for magazines like Muscle & Fitness, Flex, Oxygen, Muscle & Fitness Hers,
Health and Fitness Journal, Men's Health and Ironman.
determined to turn professional I entered the NPC Nationals in Dallas,
Texas, 1997. I moved up a few steps and placed 5th. Getting my pro card
was going to be harder that I thought. So on to 1998. This was the make
or break year. If I didn't turn pro by the end of the year I was going
to quit. The first show on the agenda was the USA's again. I made a few
changes to my body and my routine and once again I got 7th. This was a
little frustrating, ok very frustrating! Now the next thing that I was
going to do was the NPC Team Universe. I went into this show with the
attitude that what ever happens, happens. I had never been so relaxed in
any competition and FINALLY! I won. First place and I got my pro card.
Enter IFBB Pro.
season as a pro started out with a great honor in 1999. The first fitness
show of the year and one of the biggest shows is the Arnold Classic/Fitness
International. In order to compete in this show you have to have a formal
invitation and I was one of the lucky one's. It was very exciting just
to be there and because of all of the publicity I was pretty well known.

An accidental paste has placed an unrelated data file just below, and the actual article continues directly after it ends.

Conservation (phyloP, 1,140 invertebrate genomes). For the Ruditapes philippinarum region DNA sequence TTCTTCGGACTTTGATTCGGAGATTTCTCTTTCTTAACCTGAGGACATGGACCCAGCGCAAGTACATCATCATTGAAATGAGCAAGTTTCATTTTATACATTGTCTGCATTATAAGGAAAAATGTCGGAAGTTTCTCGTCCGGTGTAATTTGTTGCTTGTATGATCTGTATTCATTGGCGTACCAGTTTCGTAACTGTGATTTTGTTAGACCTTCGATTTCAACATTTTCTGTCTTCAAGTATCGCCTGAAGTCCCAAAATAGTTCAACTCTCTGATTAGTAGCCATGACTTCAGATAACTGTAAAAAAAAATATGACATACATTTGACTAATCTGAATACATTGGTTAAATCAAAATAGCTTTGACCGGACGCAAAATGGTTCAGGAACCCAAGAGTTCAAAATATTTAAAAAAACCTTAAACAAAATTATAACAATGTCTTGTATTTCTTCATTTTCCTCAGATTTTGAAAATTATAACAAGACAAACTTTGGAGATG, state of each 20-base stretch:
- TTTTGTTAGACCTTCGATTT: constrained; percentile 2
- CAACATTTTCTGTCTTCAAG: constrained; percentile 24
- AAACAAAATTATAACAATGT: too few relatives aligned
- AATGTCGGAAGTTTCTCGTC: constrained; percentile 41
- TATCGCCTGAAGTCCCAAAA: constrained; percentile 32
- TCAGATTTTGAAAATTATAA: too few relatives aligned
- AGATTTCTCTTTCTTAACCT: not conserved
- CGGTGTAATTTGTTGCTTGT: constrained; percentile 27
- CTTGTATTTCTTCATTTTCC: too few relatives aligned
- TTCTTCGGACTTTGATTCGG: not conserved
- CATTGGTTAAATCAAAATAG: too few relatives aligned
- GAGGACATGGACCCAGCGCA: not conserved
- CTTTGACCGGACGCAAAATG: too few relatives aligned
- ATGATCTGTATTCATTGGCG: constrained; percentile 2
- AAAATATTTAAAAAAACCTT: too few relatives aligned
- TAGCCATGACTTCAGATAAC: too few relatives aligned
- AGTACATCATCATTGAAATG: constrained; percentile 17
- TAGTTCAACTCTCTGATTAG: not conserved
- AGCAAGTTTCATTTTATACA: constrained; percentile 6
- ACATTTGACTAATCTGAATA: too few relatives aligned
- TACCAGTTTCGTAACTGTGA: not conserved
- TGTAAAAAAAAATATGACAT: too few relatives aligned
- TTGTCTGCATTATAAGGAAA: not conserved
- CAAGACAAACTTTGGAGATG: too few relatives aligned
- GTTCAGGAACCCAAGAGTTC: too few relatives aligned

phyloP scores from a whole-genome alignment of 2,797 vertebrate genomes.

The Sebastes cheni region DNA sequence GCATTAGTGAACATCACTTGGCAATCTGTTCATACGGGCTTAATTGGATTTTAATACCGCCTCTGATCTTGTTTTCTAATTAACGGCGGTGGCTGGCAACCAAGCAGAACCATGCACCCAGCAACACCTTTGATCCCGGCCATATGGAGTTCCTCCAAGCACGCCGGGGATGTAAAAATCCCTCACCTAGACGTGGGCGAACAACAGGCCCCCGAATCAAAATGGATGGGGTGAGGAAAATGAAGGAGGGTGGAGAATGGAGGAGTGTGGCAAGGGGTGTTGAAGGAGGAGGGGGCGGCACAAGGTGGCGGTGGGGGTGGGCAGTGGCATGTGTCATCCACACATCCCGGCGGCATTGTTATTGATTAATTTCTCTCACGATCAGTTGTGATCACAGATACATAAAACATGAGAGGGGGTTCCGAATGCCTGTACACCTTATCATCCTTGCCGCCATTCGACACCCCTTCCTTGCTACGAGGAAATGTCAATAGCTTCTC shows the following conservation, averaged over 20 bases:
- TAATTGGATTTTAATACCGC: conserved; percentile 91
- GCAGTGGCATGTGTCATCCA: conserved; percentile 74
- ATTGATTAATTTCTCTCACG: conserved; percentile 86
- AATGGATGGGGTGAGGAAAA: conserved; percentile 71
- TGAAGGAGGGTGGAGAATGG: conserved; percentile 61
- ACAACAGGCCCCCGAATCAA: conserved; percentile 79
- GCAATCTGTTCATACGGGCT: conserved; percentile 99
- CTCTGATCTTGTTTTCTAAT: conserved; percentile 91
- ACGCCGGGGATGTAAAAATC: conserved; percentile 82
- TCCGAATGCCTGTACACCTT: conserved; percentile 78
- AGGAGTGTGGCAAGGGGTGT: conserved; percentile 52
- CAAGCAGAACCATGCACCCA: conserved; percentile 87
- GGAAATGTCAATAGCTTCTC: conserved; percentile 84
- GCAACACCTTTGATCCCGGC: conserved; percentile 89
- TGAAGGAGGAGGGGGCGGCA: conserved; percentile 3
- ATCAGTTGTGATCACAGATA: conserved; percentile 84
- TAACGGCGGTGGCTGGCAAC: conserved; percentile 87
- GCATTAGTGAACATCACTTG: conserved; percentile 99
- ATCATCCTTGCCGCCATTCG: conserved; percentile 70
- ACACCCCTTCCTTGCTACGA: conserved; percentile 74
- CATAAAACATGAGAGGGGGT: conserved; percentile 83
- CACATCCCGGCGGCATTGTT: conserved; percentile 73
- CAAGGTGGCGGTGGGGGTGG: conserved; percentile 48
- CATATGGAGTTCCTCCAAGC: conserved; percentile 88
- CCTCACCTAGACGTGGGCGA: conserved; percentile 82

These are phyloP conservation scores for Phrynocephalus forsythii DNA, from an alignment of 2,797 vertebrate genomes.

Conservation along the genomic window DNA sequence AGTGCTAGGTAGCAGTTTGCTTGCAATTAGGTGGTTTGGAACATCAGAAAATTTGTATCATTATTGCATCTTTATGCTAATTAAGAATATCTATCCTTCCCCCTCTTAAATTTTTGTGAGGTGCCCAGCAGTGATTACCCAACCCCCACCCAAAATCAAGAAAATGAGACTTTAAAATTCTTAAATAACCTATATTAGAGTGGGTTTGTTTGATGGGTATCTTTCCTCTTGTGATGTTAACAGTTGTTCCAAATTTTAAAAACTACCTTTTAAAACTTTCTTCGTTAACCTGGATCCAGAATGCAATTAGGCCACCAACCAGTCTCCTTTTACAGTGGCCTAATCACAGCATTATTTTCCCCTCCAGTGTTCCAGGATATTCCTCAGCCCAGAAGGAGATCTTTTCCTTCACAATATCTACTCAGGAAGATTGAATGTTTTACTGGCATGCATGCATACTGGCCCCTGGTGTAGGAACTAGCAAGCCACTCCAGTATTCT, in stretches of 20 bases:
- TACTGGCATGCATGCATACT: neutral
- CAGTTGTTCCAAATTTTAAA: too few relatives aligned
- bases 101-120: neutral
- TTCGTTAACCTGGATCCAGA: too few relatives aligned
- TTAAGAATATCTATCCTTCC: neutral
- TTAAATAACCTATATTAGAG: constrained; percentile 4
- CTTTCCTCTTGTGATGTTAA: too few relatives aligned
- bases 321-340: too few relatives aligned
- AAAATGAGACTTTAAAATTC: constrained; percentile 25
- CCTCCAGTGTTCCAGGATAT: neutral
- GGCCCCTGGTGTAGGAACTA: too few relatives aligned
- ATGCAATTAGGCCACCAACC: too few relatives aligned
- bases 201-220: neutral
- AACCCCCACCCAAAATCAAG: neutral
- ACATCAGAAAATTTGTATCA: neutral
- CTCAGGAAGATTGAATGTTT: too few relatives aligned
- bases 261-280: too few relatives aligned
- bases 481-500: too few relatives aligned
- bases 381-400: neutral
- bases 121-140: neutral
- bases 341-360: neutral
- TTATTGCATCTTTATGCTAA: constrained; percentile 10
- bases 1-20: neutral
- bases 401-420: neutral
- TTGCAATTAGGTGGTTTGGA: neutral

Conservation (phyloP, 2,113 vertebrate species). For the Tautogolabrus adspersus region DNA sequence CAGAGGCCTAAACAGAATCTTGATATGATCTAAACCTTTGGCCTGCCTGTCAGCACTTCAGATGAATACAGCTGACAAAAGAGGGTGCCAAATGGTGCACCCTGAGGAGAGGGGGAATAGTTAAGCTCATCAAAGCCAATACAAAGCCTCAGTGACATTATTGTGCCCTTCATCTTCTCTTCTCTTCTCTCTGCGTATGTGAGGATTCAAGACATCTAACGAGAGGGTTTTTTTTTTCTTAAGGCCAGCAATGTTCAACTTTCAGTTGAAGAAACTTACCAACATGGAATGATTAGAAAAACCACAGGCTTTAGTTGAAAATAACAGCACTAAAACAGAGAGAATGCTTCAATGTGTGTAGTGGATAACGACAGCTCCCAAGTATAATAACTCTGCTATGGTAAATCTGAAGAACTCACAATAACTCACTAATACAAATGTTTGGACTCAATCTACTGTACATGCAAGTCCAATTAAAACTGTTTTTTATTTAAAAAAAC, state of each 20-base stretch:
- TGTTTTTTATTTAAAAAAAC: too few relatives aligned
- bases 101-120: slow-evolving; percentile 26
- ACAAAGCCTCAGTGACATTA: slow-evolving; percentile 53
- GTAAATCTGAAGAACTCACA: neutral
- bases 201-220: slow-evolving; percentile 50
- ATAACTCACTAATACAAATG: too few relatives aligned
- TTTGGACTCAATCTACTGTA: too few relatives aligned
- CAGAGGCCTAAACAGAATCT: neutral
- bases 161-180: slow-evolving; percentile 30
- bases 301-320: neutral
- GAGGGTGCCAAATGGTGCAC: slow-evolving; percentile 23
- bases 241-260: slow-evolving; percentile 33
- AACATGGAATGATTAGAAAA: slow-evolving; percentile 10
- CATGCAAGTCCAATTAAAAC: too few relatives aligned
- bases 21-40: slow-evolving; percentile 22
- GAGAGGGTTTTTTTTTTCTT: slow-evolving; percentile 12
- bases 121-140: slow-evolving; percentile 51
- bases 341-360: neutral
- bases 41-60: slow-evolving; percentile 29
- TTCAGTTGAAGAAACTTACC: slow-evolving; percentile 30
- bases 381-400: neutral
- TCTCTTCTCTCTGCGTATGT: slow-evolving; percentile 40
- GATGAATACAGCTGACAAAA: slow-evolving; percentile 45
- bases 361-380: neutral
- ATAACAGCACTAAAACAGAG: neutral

I was very pleased with my performance and finished just out of the top
10 at 11th place. The new goal for the year was to qualify for the Fitness
Olympia at the end of the year. A top three finish in any of the pro show
will do that. My final show for that year was the Jan Tana Fitness Championships
in Virginia. This was my best show yet where I finished 9th.
In 2000 I
was invited to the Fitness International again. I was very pleased with my performance and just happy to see that my fan base had expanded. I
finished 15th. Next on the list is the Rimini Pro Fitness Classic in Rimini,
Italy. This should be an exciting show since I have never competed in
Europe before. I am again trying to qualify for the Fitness Olympia in
Las Vegas. As long as I come in at my best and feel good about what I'm
doing I have accomplished my goal.
always be apart of my life and I look to the future with much enthusiasm
and motivation. Not only will I reach my goals but I look forward to helping
others reach their fitness goals as well.
Lisa graduated from Holy Name Catholic High School. Went to Juliard School in New York, and University of California at Berkley. Played guitar for M.C. Hammer in 1993.
Contests include the 1997 NPC USA Fitness 7th; 1997 NPC Nationals 5th; 1998 NPC USA Tall 7th; 1999 Fitness International 11th; 1999 World Pro 16th; 1999 Jan Tana Pro 9th; 2000 Fitness International 15th; 2000 Jan Tana Pro 12th; 2000 Fitness Olympia 13th; 2001 Fitness International 17th;